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The Raptors’ Kyle Lowry drives to the basket with the Grizzlies’ Zack Randolph defending in Toronto on Sunday, Feb. 21, 2016. (Chris Young/THE CANADIAN PRESS)
The Raptors’ Kyle Lowry drives to the basket with the Grizzlies’ Zack Randolph defending in Toronto on Sunday, Feb. 21, 2016. (Chris Young/THE CANADIAN PRESS)


Raptors ‘snap back’ to topple Grizzlies 98-85 Add to ...

Toronto Raptors coach Dwane Casey was glad to see his team snap out of “vacation mode” Sunday night.

In their second game back from the lengthy all-star break, the Raptors looked more like the team that had won 14 of 16 matchups before the break, and less like the squad that allowed the Chicago Bulls 116 points in a sluggish Friday loss.

Appearing at home for the first time in three weeks, the Raptors toppled the Memphis Grizzlies 98-85 on Sunday night, behind 21 points from DeMar DeRozan, 18 from Kyle Lowry and 14 from Cory Joseph. The Raptors improved to 36-18 and remain second in the Eastern Conference.

“I thought our defence was in the game,” Casey said after the win. “If you don’t snap back into that physicality against a team like that, you’ll get punched in the mouth.”

The 32-22 Grizzlies were visiting as the fifth-place team in the West, but were without an injured Marc Gasol (fractured right foot) and had just traded away Jeff Green. Memphis did, however, have legendary former Raptor Vince Carter, who was making his 15th regular-season visit to Air Canada Centre since he was traded to the New Jersey Nets in 2004. He came off the bench in the first quarter to mostly cheers – at least enough to overpower the smattering of boos from the Toronto faithful.

The Raptors shot just 9-of-22 in the first quarter. They made only one of their eight three-point attempts in that time – a quarter-ending buzzer-beater by Joseph that put Toronto up 22-20.

Inside the second quarter, the Raptors made their first three attempts from beyond the arc, part of steadily building a 12-point lead. Still, Toronto’s Jonas Valanciunas, coming off Friday’s game in Chicago in which he had 25 points and 12 rebounds, had just two points on a pair of field-goal attempts in the first half.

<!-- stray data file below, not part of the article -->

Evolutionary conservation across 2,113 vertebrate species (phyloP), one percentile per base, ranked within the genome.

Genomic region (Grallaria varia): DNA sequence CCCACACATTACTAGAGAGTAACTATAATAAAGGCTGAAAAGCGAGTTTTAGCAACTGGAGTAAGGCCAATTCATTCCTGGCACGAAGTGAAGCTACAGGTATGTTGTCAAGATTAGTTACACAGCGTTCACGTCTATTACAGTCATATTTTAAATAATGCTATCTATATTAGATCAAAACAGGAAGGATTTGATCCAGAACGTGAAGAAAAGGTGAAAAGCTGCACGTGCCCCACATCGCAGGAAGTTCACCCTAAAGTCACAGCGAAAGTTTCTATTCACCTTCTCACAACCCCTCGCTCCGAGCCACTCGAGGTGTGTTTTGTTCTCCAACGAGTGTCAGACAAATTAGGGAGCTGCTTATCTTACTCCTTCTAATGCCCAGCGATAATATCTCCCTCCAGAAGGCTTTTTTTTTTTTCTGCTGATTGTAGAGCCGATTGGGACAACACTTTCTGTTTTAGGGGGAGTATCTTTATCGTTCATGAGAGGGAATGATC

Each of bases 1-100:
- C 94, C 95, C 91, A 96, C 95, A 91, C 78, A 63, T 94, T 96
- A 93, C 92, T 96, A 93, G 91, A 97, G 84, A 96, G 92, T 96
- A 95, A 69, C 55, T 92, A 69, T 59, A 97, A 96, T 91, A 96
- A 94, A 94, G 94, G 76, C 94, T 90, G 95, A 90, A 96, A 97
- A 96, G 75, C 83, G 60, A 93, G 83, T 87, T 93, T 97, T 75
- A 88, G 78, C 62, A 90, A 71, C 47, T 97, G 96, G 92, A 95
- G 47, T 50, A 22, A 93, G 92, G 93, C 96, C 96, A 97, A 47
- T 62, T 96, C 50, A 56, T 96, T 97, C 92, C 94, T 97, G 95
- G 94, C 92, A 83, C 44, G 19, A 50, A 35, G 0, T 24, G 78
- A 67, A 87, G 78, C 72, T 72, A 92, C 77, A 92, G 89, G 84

Thanks to a 10-2 run, the Grizzlies were right back in the game. Carter had a 10-point quarter to lead Memphis, and Toronto held just a 46-43 lead at halftime.

The physical, grinding Grizzlies kept it close until late in the third, when the Raptors rebuilt a cushion. They went to Valanciunas a little more in the second half. He finished 4-of-7 for 10 points and led all rebounders with 12 boards. Joseph got even hotter, finishing 5-of-8, with another long three-pointer in the fourth as well as four rebounds. The crowd had the Canadian’s back when Carter shoved him to the floor late in the game, peppering the former Raptor with boos.

“It was a hard foul, he wasn’t trying to hurt me,” said Joseph. “He was a big inspiration to me growing up playing basketball. I watched Air Canada. I was out on the driveway trying to do the things he was doing. So it was a great moment for me tonight, being able to play against him and to see how far I’ve come. It’s great he’s still here. It’s special for me.”

Carter, who has transformed his game from the high-flying, dunk-driven play of his early days to a sharp-shooting three-point specialist, once again humbly accepted the praise he finds when visiting Toronto. He’s credited with helping inspire many of today’s Canadian NBA players, like Joseph.

“It does make me feel a bit old, but I do think it’s a testament to me that I can still play against those young Canadian kids who were asking to stay up late to watch our games,” said Carter after the game. “It makes me feel old, but it also makes me feel good. It’s an emotional rollercoaster for me some days.”

Carter finished with 16 points, while Zach Randolph led the way for Memphis with 18. Toronto held Memphis to 36.8-per-cent shooting, 15 per cent from three-point land.

Because of the time the NBA needed to transform Air Canada Centre for the all-star game, paired with the break after the midseason showcase, the Raptors hadn’t played at home in 21 days. It was the longest stretch between home games in franchise history.

Casey hasn’t been happy with the way his team is closing out quarters since the break.

“We’ve got to be smarter in closing out quarters. We’ve had cheap fouls in the last few games,” Casey said.

The Raptors have begun a hectic stretch – four weeks with a game at least every second day. The team won’t have another two-day break until March 21.

They take a quick trip to New York to face the Knicks on Monday night before returning home for two games – Wednesday against the Minnesota Timberwolves and Friday against the East-leading Cleveland Cavaliers.

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